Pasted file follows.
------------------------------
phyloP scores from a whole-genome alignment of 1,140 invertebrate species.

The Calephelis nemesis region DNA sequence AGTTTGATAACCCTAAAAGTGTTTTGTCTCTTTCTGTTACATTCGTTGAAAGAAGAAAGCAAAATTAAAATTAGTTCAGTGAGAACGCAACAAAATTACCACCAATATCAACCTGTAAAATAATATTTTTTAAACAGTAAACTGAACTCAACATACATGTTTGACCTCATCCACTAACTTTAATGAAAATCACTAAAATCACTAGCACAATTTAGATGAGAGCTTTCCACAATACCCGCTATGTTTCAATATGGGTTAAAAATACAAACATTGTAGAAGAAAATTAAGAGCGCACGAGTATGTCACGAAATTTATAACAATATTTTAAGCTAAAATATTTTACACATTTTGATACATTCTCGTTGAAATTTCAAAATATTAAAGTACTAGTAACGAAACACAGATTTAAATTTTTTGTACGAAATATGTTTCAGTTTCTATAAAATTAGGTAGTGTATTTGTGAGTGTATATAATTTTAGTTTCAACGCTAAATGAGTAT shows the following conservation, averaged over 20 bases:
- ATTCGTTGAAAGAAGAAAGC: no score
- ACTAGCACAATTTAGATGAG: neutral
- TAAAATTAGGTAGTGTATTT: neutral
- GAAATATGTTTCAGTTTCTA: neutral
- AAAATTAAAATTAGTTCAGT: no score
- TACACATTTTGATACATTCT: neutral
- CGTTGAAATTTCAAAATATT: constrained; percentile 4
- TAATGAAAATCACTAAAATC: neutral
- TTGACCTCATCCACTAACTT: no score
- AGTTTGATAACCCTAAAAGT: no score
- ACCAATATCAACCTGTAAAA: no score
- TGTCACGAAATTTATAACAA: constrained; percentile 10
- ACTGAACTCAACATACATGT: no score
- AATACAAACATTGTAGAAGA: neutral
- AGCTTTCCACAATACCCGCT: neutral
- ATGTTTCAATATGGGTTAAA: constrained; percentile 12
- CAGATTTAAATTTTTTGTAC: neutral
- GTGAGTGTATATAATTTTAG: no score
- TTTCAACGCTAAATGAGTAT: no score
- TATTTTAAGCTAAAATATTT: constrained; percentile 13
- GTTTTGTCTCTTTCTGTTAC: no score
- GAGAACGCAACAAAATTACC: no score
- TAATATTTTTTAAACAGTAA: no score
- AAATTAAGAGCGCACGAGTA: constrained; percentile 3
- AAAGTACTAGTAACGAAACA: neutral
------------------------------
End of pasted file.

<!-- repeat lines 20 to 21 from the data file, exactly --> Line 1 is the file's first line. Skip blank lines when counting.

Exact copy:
- GTGAGTGTATATAATTTTAG: no score
- TTTCAACGCTAAATGAGTAT: no score